CONFESS: The Autobiography
by Rob Halford
Hachette. 368 pages, $30.
IN CONFESS, Rob Halford discloses the trials he faced behind the scenes while fronting the heavy metal band Judas Priest. This memoir is that of a man who was torn between being a pioneer in the macho genre of heavy metal—which indeed fashioned a whole new style of masculinity—and his self-discovery as a gay man with all the (mis-)adventures that came with it, which had to be kept under the radar.
If you’re someone who’s fond of good, solid rock and binges on music documentaries, Confess will be a sweet ride. You’ll find yourself smiling at Halford’s musical and sexual victories and wincing at the bloodier and more heroin-laced tragedies. Among Halford’s confessions are the following elements, in no particular order: truckstop cruising in late 1970’s America, hotel room pranks on world tours, a string of (gay and straight) lovers, sexual frustration, struggling with drugs and alcohol, gay innuendos in Judas Priest songs, and a strong belief in the afterlife upon meeting a Jamaican psychic. These and others are detailed to the backdrop of chapters on Judas Priest’s glory days, from British bars to Madison Square Garden, from low-budget production and starvation wages to platinum discs and a Grammy.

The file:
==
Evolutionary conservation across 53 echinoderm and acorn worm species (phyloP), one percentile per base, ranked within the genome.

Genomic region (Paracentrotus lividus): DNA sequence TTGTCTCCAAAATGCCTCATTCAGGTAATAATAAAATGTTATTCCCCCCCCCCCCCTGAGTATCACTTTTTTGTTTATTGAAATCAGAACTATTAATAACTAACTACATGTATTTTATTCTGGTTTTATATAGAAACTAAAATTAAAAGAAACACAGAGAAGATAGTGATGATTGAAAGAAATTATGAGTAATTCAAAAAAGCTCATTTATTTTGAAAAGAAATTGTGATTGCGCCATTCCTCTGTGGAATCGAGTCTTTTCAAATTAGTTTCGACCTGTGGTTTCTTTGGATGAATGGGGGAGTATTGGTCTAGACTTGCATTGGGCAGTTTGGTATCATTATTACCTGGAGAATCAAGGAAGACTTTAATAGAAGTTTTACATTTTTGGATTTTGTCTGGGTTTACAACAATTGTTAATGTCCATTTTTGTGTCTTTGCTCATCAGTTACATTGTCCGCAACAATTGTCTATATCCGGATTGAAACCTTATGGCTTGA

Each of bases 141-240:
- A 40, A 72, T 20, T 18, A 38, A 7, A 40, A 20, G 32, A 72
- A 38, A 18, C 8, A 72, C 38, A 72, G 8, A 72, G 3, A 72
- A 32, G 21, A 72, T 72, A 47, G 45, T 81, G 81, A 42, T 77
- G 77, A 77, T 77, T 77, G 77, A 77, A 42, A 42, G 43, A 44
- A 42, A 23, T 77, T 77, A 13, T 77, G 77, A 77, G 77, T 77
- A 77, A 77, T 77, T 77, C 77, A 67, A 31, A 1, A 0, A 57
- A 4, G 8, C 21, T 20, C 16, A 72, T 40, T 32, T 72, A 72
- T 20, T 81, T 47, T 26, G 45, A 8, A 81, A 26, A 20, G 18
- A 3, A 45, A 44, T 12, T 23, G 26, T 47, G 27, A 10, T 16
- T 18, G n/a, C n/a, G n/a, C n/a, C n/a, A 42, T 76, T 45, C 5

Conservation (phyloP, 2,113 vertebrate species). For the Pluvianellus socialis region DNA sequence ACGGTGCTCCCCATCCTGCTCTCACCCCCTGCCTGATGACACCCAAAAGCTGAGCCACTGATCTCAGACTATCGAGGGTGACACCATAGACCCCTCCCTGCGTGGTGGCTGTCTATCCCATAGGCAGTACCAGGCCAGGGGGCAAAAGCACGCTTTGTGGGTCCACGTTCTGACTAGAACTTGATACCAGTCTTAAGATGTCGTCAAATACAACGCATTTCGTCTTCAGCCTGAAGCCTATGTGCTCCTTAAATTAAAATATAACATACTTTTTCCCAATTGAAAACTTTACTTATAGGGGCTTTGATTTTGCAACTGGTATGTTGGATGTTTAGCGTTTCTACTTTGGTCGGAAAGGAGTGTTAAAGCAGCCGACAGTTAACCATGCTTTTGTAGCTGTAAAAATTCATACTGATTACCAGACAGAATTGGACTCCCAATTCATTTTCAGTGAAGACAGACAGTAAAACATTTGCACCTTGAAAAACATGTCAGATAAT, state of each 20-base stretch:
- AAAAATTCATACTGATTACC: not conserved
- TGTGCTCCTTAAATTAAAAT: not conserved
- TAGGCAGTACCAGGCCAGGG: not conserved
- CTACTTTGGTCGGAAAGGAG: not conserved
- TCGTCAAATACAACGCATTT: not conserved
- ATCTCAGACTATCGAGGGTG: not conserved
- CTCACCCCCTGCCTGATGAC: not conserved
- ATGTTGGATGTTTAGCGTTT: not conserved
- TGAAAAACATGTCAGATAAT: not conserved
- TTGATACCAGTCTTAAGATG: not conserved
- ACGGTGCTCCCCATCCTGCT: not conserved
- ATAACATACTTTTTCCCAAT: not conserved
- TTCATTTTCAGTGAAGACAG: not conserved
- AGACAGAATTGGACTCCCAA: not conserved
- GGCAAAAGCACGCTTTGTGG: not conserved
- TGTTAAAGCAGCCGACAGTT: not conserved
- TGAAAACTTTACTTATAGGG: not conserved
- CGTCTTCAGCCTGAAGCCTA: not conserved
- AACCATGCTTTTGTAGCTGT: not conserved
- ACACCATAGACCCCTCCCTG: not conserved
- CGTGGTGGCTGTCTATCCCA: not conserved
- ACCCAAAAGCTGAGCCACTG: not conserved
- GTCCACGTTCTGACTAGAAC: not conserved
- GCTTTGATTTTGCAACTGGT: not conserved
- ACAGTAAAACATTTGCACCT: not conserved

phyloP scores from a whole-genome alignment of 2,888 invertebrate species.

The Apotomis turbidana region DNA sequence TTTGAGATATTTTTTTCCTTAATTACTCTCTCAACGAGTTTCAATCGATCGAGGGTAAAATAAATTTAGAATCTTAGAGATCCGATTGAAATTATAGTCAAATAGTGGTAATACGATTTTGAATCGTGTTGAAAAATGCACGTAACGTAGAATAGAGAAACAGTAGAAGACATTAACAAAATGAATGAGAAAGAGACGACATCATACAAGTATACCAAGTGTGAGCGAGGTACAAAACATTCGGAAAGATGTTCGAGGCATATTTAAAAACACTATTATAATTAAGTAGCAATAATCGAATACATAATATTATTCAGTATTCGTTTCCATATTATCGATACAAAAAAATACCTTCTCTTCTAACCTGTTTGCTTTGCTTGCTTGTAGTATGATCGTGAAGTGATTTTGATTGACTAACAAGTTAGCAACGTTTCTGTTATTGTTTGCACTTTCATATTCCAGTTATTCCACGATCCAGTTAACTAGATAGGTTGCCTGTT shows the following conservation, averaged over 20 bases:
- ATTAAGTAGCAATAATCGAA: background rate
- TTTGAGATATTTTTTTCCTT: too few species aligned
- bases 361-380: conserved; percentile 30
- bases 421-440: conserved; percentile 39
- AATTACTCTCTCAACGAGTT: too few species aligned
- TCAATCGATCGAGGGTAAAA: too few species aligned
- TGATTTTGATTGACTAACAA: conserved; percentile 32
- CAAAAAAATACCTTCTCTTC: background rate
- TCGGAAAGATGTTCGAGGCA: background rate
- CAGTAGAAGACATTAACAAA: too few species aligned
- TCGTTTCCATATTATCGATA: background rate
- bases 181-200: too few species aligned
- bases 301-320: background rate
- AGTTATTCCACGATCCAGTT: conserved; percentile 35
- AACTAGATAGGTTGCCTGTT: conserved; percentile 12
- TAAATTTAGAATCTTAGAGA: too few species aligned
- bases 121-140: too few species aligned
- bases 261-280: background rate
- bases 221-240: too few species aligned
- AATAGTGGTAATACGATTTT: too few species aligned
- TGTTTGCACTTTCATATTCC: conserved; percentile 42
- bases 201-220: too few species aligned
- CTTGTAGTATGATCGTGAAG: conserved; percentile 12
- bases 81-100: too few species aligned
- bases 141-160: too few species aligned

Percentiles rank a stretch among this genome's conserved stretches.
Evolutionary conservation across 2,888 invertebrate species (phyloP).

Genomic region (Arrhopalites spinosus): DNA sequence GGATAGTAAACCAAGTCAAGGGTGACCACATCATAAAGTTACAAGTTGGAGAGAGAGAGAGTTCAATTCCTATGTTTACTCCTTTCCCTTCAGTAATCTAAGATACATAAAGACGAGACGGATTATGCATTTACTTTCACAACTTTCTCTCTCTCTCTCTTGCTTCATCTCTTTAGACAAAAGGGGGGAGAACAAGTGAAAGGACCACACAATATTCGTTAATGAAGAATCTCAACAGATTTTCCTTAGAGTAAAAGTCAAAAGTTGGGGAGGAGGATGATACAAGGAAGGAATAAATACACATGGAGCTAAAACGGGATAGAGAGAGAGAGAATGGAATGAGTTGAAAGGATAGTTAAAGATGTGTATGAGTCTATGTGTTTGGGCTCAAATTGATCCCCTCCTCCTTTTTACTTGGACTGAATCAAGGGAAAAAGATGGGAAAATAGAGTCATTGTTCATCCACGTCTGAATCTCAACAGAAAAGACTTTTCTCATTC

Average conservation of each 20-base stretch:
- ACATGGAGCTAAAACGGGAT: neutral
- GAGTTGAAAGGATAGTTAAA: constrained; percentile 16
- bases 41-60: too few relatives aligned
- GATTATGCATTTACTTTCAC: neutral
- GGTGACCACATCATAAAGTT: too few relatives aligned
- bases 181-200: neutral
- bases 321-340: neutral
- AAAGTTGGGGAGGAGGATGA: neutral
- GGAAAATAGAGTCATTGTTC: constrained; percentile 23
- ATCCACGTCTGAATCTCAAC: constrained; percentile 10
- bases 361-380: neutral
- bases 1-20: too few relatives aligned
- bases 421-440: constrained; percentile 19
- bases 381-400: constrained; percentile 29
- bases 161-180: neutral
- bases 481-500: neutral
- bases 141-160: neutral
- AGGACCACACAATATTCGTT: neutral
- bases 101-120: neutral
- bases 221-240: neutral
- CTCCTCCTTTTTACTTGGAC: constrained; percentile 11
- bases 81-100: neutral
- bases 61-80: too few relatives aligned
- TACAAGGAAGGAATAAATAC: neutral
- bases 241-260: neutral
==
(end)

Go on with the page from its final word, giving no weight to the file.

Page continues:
Confess also contains a collection of photographs documenting Halford’s early life, bandmates, performances, and his current long-term partner.